When he shed his earnestness and stopped trying to sound like a pious monk ought to sound, God's light would shine through Merton's words in whole new ways. Merton's mischievous (and sometimes wicked) sense of humor is woven through his reflections making him more authentically human because he was more authentically himself. He chides himself for whining and self-pity. He warns himself against academic jargon and pious expressions. Even when he writes a line that sounds more like Hemingway than Hemingway did ("So I drank the wine and it was good and it gave me back my appetite."), this echo from contemporary literature only adds more layers of irony to a story that is all the more poignant for the rich veins of ironic humor Merton mines in it.*

We laugh with him, and wince perhaps, when Merton mentions that a visitor he has named "Humble George" is visiting the Abbey:

"Humble George is here again. He goes around praying with a medal in his mouth. The other day he was kneeling in church with a book, and he had a rosary around his neck and the cross of the rosary in his mouth. I think Humble George needs a little spiritual direction." (Merton, Intimate, p. 50.)

Listening to the sermon of another monk in Chapter, Merton guiltily confesses that he made "funny faces" when the preacher said that Abraham was born 1,959 years after the creation of the world.

"Nor can I figure out why he imagines that this event should be commemorated next year, 1949. But he says things like that; they come into his head and he says them." (Merton, Intimate, p. 52.)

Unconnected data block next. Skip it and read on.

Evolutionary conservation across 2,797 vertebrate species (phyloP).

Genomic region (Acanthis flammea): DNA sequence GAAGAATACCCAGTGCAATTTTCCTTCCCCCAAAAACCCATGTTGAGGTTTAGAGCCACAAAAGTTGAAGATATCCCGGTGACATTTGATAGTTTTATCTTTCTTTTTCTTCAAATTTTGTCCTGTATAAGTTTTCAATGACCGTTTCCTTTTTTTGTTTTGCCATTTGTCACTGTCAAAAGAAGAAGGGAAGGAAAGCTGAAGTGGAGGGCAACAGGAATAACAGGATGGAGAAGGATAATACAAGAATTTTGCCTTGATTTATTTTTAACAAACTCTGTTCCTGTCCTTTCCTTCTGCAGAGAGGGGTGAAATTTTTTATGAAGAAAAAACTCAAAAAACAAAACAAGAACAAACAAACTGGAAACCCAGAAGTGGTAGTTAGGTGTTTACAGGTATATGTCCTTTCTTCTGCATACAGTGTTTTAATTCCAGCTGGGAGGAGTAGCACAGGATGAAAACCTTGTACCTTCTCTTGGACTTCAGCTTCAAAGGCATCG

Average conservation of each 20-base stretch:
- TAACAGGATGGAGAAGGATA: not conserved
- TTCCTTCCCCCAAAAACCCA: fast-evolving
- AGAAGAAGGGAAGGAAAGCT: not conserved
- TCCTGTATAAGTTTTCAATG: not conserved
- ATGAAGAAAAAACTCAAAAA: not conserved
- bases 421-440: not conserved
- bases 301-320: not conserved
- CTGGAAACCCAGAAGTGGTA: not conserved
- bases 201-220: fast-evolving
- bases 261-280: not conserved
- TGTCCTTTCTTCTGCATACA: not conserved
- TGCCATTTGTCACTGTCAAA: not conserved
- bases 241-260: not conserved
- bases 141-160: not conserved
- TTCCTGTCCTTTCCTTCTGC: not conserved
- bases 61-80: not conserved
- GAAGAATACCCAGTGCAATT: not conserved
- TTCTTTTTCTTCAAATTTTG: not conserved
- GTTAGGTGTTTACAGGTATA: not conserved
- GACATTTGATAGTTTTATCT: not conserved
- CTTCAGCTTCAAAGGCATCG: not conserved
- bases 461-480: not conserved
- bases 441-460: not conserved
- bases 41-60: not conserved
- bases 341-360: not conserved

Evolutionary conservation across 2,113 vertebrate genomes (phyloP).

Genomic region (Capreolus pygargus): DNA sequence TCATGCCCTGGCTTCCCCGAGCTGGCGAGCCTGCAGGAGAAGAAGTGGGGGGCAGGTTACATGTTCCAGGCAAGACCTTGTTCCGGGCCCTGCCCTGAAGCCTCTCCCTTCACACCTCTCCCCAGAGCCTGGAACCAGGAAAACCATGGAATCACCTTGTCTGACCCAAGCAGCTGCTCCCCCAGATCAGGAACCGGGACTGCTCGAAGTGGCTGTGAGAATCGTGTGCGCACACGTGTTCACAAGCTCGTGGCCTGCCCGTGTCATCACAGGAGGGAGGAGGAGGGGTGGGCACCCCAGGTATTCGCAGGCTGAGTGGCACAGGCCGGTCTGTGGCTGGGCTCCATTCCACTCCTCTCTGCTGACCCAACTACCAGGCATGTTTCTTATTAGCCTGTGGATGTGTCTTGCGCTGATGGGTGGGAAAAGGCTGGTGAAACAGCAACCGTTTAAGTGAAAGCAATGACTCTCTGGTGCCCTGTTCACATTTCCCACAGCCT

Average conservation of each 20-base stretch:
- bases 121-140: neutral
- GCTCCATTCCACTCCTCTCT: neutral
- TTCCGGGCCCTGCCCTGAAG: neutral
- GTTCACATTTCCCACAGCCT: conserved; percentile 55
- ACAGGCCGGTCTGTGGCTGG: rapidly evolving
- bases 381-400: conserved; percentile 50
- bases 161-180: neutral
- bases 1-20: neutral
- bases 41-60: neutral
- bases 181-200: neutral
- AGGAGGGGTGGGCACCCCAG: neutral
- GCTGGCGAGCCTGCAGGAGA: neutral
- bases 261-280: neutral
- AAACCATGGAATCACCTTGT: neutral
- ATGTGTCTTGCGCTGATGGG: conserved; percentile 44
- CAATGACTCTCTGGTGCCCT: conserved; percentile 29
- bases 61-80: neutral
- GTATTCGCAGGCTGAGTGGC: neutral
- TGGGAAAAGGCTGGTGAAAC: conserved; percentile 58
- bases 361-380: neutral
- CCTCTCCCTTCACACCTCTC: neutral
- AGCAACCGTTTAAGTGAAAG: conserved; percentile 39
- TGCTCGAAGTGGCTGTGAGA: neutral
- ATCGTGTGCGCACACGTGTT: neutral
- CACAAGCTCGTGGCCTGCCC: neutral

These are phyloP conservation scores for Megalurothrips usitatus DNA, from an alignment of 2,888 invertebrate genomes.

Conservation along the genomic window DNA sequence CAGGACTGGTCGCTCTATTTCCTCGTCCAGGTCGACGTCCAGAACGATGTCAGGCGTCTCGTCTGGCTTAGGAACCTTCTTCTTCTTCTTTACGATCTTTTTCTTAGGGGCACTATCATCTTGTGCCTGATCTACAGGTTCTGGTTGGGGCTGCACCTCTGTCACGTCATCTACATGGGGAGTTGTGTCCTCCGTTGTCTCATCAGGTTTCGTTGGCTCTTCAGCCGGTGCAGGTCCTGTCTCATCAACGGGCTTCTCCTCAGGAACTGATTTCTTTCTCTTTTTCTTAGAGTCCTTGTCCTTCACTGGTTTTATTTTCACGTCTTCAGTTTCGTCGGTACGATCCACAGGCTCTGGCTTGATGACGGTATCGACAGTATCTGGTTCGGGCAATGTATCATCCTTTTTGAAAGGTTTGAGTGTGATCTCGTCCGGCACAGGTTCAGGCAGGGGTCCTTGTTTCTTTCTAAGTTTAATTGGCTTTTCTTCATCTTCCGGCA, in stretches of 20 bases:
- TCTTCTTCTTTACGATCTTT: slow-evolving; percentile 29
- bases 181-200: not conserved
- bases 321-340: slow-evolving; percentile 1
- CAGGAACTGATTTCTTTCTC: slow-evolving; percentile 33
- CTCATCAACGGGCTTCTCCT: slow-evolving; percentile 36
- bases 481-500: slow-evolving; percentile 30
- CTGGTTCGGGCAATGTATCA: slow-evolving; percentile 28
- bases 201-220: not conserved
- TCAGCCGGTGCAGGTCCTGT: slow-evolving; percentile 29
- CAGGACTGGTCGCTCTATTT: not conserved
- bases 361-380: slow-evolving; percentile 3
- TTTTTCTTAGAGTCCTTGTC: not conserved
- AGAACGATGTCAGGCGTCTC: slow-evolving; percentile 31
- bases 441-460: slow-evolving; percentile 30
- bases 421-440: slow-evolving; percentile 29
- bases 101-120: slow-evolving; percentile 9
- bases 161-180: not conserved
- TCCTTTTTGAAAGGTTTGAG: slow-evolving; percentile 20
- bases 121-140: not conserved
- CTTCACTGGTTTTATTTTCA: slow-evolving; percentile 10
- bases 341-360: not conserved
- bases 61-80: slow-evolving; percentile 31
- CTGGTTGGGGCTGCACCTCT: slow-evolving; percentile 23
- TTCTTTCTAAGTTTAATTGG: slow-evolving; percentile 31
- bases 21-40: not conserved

One can only imagine the faces Merton might make now that Kentucky has a Creation Museum featuring displays of cowboys and dinosaurs and recently built its own "life-size" Ark. How amusing can an amusement park be taking its theme from an event in which God apparently slew everybody on earth but one fellow's family and a smattering of animals?

For me at least, there's something about Merton's lightheartedness that ushers me into and enlightens the passages that are more somber. Perhaps this is because there is sometimes something dark and deep even about his humor that reminds me how powerful his intelligence is in the service of God. Walker Percy's dark and darkly comic apocalyptic vision comes to mind when I read Merton's reflections on the possibilities of the fiery end of the universe.

"Sooner or later the world must burn and all things in it - all the books, the cloister together with the brothel, Fra Angelico together with the Lucky Strike ads, which I haven't seen for seven years because I don't remember seeing one in Louisville. Sooner or later it will all be consumed by fire and nobody will be left, for by that time the last man in the universe will have discovered the bomb capable of destroying the universe and will have been unable to resist the temptation to throw the thing and get it over with.

"And here I sit writing a diary.

"But Love laughs at the end of the world because Love is the door to eternity. He who loves is playing on the doorstep of eternity, and before anything can happen, Love will have drawn him over the sill and closed the door. He won't bother about the world burning because he will know nothing but Love."
(Merton, Intimate, p. 60.)

Like so many pastors and priests, I have said the words so often, perhaps, that I hardly hear them anymore: "Dust to dust, ashes to ashes, in the sure and certain hope of resurrection of the dead in Christ Jesus."

We've probably all wept at one time or another hearing these words; maybe, sometimes, the faithful response is to laugh. Because, as Merton taught us, love laughs on the threshold of eternity.

*This is the story of his stay in the abbey infirmary in March of 1948. He had the flu. Yet, during his time in the infirmary, he was able to say, "It has been one of the most wonderful days I have ever known in my life." All references in this blog are drawn from The Intimate Merton, edited by Brother Patrick Hart and Jonathan Montaldo. This book is one of the most beautifully edited and lovingly crafted I have ever read. I cannot recommend it highly enough.